These forms of linear combination satisfy numerous simple-looking properties, like asymptotic formulae or integral representations. Here, "simple" means an appearance of a factor of the form eif(x). For real where , are real-valued, the Bessel functions of the first and second kind are the real and imaginary parts, respectively, of the first Hankel function and the real and negative imaginary parts of the second Hankel function. Thus, the above formulae are analogs of Euler's formula, substituting H(1) α(x), H(2) α(x) for and , for , , as explicitly shown in the asymptotic expansion.
The Hankel functions are used to express outward- and inward-propagating cylindrical-wave solutions of the cylindrical wave equation, respectively (or vice versa, depending on the sign convention for the frequency).
Using the previous relationships, they can be expressed as
If α is an integer, the limit has to be calculated. The following relationships are valid, whether α is an integer or not:
In particular, if α = m + 1/2 with m a nonnegative integer, the above relations imply directly that
These are useful in developing the spherical Bessel functions (see below).
The Hankel functions admit the following integral representations for Re(x) > 0:
where the integration limits indicate integration along a contour that can be chosen as follows: from −∞ to 0 along the negative real axis, from 0 to ±πi along the imaginary axis, and from ±πi to +∞ ± πi along a contour parallel to the real axis.
The Bessel functions are valid even for complex arguments x, and an important special case is that of a purely imaginary argument. In this case, the solutions to the Bessel equation are called the modified Bessel functions (or occasionally the hyperbolic Bessel functions) of the first and second kind and are defined as
when α is not an integer; when α is an integer, then the limit is used. These are chosen to be real-valued for real and positive arguments x. The series expansion for Iα(x) is thus similar to that for Jα(x), but without the alternating (−1)m factor.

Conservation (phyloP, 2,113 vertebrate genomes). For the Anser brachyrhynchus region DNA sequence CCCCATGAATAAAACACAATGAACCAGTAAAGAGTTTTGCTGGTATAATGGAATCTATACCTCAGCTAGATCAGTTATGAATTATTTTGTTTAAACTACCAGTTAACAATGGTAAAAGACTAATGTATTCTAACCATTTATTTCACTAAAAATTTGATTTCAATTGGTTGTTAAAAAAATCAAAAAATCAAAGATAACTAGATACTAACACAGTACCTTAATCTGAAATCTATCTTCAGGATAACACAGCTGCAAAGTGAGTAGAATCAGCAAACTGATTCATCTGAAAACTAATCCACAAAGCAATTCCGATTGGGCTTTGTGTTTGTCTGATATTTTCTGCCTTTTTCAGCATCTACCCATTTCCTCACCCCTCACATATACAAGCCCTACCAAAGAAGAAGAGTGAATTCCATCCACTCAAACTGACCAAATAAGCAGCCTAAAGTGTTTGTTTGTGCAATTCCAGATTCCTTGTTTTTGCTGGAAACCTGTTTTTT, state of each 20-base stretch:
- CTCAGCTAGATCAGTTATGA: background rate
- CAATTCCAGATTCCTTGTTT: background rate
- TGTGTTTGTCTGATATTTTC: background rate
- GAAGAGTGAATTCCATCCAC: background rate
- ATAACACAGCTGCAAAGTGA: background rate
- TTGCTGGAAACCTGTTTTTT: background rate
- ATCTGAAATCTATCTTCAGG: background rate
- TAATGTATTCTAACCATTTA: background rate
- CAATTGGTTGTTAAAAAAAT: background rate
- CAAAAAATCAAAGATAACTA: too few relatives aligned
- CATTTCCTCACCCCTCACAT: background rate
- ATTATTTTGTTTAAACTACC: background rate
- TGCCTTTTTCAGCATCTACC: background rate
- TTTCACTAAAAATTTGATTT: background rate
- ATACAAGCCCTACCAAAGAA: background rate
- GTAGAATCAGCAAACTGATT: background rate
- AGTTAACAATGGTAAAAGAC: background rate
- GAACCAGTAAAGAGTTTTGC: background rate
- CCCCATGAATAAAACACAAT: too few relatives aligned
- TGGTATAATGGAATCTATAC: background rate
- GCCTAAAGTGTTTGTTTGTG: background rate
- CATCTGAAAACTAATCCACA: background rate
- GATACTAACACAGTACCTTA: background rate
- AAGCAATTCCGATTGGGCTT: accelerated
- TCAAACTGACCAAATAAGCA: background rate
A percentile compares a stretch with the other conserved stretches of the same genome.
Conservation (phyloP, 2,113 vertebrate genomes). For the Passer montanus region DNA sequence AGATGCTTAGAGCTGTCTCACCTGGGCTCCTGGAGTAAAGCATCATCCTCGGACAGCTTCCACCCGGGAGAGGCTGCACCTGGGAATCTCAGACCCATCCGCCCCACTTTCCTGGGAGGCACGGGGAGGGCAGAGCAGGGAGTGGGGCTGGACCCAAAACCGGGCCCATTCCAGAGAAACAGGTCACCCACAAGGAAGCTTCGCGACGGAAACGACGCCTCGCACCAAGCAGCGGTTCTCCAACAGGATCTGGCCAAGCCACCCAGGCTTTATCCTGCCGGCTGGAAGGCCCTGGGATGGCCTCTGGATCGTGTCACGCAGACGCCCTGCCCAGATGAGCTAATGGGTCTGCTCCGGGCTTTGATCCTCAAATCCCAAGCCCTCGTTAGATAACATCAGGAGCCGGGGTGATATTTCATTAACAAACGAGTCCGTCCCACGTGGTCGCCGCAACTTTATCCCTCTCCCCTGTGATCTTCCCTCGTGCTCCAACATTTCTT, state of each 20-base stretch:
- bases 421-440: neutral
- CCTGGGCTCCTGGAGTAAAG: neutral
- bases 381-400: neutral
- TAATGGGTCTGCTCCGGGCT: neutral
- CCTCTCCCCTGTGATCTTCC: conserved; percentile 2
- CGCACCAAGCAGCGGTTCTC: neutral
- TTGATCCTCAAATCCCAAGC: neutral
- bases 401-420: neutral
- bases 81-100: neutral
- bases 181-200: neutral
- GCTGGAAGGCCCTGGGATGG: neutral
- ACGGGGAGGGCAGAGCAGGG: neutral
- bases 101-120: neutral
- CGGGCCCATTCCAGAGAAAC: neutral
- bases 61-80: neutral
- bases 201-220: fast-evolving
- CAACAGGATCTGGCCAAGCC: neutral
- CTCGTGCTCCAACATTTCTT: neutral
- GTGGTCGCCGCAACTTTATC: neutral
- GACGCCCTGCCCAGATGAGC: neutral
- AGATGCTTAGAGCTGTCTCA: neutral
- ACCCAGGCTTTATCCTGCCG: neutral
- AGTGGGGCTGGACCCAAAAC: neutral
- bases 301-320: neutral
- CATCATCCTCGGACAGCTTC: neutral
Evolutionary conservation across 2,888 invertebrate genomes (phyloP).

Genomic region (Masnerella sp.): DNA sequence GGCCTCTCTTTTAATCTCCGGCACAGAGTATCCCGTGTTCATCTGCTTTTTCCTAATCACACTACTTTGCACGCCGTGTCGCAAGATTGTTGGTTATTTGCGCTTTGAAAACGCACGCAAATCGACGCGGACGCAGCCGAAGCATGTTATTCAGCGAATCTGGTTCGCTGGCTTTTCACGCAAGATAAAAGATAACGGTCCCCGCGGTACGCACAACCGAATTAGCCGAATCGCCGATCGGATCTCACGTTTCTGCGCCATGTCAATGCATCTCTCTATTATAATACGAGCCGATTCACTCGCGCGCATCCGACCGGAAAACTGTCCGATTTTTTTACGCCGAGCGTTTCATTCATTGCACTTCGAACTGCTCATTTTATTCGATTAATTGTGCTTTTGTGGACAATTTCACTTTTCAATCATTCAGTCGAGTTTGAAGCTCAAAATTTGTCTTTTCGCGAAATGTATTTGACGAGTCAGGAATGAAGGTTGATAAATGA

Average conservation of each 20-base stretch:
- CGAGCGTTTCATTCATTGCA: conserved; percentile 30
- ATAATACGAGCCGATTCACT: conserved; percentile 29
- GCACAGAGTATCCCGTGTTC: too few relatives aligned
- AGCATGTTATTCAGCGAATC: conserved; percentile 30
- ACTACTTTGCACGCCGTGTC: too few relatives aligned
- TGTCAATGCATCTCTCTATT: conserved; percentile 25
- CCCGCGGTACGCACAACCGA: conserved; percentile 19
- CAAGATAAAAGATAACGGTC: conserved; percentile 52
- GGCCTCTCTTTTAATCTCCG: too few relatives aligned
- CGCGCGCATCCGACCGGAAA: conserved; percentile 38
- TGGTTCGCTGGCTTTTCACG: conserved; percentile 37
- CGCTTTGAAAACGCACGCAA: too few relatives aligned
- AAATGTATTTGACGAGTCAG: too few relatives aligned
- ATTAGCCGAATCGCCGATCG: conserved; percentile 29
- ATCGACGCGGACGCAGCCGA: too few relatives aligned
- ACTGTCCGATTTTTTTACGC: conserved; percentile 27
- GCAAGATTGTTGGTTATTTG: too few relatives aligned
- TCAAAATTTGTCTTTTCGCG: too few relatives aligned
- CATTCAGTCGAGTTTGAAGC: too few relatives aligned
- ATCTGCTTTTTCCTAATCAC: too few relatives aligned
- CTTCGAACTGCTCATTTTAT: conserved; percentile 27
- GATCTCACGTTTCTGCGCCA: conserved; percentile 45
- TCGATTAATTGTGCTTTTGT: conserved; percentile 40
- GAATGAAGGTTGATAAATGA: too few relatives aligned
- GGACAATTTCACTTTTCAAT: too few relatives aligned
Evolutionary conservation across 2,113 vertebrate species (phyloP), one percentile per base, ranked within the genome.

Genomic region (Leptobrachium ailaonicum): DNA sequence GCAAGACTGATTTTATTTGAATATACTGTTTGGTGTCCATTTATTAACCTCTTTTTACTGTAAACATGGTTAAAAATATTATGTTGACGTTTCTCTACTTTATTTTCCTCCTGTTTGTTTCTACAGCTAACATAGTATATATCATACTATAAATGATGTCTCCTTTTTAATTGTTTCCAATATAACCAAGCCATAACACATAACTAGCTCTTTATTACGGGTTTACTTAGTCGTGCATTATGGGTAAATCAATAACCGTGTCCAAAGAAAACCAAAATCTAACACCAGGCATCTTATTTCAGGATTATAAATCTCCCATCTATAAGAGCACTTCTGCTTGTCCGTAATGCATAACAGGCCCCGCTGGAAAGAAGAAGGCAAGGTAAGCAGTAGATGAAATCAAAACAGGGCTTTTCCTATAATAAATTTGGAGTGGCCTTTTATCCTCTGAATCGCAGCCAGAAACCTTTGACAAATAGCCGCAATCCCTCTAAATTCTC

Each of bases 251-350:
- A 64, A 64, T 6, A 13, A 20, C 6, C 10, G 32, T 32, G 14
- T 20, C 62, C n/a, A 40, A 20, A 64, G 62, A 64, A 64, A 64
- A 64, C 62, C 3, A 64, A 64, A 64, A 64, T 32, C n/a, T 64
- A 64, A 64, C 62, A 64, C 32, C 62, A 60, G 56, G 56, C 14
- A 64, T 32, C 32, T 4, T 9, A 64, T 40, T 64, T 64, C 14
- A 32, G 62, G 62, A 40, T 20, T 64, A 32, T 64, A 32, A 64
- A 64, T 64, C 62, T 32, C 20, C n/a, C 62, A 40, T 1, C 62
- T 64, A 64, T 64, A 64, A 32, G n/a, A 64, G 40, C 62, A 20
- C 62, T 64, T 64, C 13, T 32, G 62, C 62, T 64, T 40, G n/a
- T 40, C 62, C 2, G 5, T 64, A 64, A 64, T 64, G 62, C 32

can be expressed in terms of Hankel functions:
Using these two formulae the result to +, commonly known as Nicholson's integral or Nicholson's formula, can be obtained to give the following
given that the condition Re(x) > 0 is met. It can also be shown that
only when |Re(α)| < 1/2 and Re(x) ≥ 0 but not when x = 0.
We can express the first and second Bessel functions in terms of the modified Bessel functions (these are valid if −π < arg z ≤ π/2):
Iα(x) and Kα(x) are the two linearly independent solutions to the modified Bessel's equation:
Unlike the ordinary Bessel functions, which are oscillating as functions of a real argument, Iα and Kα are exponentially growing and decaying functions respectively. Like the ordinary Bessel function Jα, the function Iα goes to zero at x = 0 for α > 0 and is finite at x = 0 for α = 0. Analogously, Kα diverges at x = 0 with the singularity being of logarithmic type for K0, and 1/2Γ(|α|)(2/x)|α| otherwise.
Two integral formulas for the modified Bessel functions are (for Re(x) > 0):
Bessel functions can be described as Fourier transforms of powers of quadratic functions. For example (for Re(ω) > 0):
It can be proven by showing equality to the above integral definition for K0. This is done by integrating a closed curve in the first quadrant of the complex plane.
Modified Bessel functions K1/3 and K2/3 can be represented in terms of rapidly convergent integrals
The modified Bessel function is useful to represent the Laplace distribution as an Exponential-scale mixture of normal distributions.
The modified Bessel function of the second kind has also been called by the following names (now rare):
In fact, there are simple closed-form expressions for the Bessel functions of half-integer order in terms of the standard trigonometric functions, and therefore for the spherical Bessel functions. In particular, for non-negative integers n:
and h(2) n is the complex-conjugate of this (for real x). It follows, for example, that j0(x) = sin x/x and y0(x) = −cos x/x, and so on.
Riccati–Bessel functions only slightly differ from spherical Bessel functions:
They satisfy the differential equation
For example, this kind of differential equation appears in quantum mechanics while solving the radial component of the Schrödinger's equation with hypothetical cylindrical infinite potential barrier. This differential equation, and the Riccati–Bessel solutions, also arises in the problem of scattering of electromagnetic waves by a sphere, known as Mie scattering after the first published solution by Mie (1908). See e.g., Du (2004) for recent developments and references.
Following Debye (1909), the notation ψn, χn is sometimes used instead of Sn, Cn.
For large real arguments z ≫ |α2 − 1/4|, one cannot write a true asymptotic form for Bessel functions of the first and second kind (unless α is half-integer) because they have zeros all the way out to infinity, which would have to be matched exactly by any asymptotic expansion. However, for a given value of arg z one can write an equation containing a term of order |z|−1: